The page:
Monday, October 10, 2005

Vicki's Story, Part One

I procrastinated long enough (roughly twenty years or so to be exact), but I think it’s finally time for me to write out my story. I’ve always laid that burden on my mom, thinking it was more her story than my own. Her blog story took you from the day I was born until I was in high school, but I guess the rest of the story is mine to tell. I will do this much the same way I did for my mom's installments -- a small segment for a series of weeks, posted some time on Monday of each week.

Part One

I was seven years old when we moved away from Philadelphia and back to Minnesota where I had been born. We relocated because both of my parents families lived in Minneapolis and dad was able to get his sales territory relocated to the Midwest. At that point, the surgeons at Children’s Hospital in Philadelphia informed my parents that there was nothing more that they could do for me.

About three months after moving back to Minnesota, I turned 8 years old. I would be entering Third Grade the following Spring. I was happy, well-adjusted, and making friends. I loved school – especially reading and spelling. I see now, looking back, that after seven years of rigorous surgeries and doctor’s appointments that the Lord was giving me a much-needed reprieve. I was more than thrilled with the diagnosis that there were to be no more surgeries. Granted, I didn’t understand at eight years old the extent of my deformities, or the extent of cruelty in the world.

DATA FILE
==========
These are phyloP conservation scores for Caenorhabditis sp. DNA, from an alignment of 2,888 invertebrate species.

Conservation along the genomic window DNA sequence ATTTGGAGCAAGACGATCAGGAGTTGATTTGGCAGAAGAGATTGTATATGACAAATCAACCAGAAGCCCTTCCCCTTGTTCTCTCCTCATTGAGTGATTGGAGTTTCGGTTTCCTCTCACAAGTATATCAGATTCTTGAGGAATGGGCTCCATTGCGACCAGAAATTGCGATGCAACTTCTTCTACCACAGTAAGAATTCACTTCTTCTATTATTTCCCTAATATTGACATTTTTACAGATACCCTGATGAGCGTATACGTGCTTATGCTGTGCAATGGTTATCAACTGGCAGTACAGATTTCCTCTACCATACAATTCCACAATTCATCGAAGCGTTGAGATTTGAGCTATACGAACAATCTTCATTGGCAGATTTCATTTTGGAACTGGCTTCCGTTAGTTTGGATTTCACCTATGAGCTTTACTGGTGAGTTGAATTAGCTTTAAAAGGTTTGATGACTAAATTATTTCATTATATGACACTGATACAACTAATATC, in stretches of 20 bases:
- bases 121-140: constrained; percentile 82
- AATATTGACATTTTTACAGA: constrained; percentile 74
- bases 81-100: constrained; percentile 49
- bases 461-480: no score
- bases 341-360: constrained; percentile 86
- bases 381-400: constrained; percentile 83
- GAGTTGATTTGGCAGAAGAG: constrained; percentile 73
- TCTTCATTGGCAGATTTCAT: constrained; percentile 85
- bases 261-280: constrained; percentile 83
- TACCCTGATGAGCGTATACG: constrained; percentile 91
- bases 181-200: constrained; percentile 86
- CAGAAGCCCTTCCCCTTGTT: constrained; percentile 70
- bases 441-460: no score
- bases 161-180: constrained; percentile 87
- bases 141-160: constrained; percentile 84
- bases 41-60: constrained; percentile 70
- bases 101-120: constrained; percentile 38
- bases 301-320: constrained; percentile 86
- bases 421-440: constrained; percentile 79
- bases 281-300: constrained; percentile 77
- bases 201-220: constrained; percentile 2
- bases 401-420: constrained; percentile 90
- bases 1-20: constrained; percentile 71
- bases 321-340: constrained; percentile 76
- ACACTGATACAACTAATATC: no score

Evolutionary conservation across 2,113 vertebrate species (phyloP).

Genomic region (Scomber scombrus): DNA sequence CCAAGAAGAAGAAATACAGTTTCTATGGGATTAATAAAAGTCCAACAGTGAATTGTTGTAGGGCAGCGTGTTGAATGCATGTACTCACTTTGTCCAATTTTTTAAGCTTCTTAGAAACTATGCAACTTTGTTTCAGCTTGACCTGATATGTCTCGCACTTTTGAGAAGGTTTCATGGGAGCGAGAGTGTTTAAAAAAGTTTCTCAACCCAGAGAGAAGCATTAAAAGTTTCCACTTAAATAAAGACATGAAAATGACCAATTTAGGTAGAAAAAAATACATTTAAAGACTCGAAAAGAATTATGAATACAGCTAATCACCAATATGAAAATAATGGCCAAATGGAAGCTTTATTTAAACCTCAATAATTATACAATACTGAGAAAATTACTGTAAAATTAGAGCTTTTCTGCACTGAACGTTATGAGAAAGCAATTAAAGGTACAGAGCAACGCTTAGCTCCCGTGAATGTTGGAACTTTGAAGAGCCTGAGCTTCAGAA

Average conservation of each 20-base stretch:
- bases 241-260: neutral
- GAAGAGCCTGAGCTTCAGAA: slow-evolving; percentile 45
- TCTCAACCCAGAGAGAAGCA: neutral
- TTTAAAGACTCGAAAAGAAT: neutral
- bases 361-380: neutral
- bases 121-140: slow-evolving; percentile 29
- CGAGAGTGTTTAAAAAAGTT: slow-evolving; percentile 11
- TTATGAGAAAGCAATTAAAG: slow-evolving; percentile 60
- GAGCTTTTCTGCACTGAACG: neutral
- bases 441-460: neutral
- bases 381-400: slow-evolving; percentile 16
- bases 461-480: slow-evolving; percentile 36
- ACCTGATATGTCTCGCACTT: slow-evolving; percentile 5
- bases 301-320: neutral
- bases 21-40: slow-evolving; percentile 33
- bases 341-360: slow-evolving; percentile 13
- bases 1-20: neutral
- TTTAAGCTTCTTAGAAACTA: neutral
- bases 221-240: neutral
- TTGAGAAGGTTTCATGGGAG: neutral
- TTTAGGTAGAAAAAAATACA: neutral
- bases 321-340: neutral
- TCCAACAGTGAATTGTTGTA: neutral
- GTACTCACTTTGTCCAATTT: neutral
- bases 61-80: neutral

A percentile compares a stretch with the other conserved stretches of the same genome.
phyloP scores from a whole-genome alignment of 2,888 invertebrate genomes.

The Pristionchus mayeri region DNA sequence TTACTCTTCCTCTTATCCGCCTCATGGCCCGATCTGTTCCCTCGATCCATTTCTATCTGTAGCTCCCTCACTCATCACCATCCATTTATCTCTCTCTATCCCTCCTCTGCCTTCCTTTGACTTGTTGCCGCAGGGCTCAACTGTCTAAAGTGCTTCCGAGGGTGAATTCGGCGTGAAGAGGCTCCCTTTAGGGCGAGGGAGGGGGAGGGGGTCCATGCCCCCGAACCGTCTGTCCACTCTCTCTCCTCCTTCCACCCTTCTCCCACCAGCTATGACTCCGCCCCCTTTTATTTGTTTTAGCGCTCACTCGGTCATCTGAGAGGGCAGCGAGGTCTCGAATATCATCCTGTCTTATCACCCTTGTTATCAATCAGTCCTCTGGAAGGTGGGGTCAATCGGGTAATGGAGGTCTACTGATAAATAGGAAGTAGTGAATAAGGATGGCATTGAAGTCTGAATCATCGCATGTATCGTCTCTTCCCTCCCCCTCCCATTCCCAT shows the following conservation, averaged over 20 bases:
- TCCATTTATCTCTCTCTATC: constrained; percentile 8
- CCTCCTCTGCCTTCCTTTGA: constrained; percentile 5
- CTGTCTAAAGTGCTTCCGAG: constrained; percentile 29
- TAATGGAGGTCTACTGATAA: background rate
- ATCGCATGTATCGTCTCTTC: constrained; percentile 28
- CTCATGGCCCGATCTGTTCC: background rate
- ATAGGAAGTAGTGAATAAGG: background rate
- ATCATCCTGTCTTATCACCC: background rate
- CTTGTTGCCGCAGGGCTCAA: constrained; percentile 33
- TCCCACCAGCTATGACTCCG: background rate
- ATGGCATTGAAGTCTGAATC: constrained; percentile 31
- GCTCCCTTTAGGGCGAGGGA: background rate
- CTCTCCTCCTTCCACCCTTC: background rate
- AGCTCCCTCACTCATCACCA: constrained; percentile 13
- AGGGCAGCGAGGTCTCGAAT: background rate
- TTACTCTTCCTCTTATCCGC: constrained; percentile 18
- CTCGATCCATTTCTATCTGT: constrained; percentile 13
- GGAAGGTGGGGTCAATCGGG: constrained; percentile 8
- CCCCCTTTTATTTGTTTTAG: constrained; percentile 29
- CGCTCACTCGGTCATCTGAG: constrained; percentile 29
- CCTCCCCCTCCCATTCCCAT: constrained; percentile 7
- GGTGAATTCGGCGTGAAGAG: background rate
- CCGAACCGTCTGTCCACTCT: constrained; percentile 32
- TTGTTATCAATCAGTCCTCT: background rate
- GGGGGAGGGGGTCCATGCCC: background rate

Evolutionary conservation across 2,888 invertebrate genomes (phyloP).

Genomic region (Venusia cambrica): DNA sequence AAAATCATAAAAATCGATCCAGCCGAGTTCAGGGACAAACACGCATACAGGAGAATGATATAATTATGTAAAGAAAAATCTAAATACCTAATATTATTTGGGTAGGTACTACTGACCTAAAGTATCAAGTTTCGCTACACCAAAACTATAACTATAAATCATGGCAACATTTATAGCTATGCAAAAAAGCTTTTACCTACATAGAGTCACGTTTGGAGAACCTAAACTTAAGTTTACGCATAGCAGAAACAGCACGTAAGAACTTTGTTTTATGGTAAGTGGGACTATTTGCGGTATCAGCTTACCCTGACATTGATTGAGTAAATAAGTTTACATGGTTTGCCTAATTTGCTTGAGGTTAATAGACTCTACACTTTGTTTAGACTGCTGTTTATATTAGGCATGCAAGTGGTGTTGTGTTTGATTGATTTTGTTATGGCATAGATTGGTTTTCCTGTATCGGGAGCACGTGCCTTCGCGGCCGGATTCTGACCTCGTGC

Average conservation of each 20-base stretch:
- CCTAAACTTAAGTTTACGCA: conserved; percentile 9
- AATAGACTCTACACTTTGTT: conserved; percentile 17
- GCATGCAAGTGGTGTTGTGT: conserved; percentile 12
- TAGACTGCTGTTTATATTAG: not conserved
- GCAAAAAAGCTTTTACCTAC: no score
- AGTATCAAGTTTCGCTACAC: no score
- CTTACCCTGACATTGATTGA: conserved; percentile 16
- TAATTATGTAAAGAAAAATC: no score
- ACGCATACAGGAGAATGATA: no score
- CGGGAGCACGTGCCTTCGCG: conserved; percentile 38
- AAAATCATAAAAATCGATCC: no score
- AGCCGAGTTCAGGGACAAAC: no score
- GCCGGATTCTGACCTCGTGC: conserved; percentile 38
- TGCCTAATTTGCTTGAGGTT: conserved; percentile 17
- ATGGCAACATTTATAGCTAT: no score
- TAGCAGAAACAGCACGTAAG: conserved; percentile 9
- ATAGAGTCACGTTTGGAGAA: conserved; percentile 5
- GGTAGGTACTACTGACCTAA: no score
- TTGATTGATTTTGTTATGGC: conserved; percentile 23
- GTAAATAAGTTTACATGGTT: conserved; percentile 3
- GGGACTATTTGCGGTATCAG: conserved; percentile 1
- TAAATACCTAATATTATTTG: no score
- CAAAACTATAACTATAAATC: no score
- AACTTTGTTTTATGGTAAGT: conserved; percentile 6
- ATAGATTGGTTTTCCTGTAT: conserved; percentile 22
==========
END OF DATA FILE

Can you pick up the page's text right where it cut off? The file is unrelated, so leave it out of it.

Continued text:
For three glorious years, all was as it should be in my perfect little world. That was, all until an ordinary visit to the dentist. It intrigues me how life-changing events turn on the most ordinary of moments. Moses tended sheep for forty years in the wilderness and one day, not unlike any of the others, he spies the burning bush. And so here I was, minding my own business as it were, and a simple trip to get my teeth cleaned ushered in a whole new phase of life – the most difficult phase I would ever encounter.

Psalm 23 talks about “the valley of the shadow of death.” As my mom opened the heavy glass door going into the dentist’s office, how was I ever to know it would usher me onto the path that ran straight through that valley? And how was I to know I would walk on it for the next ten years of my life?



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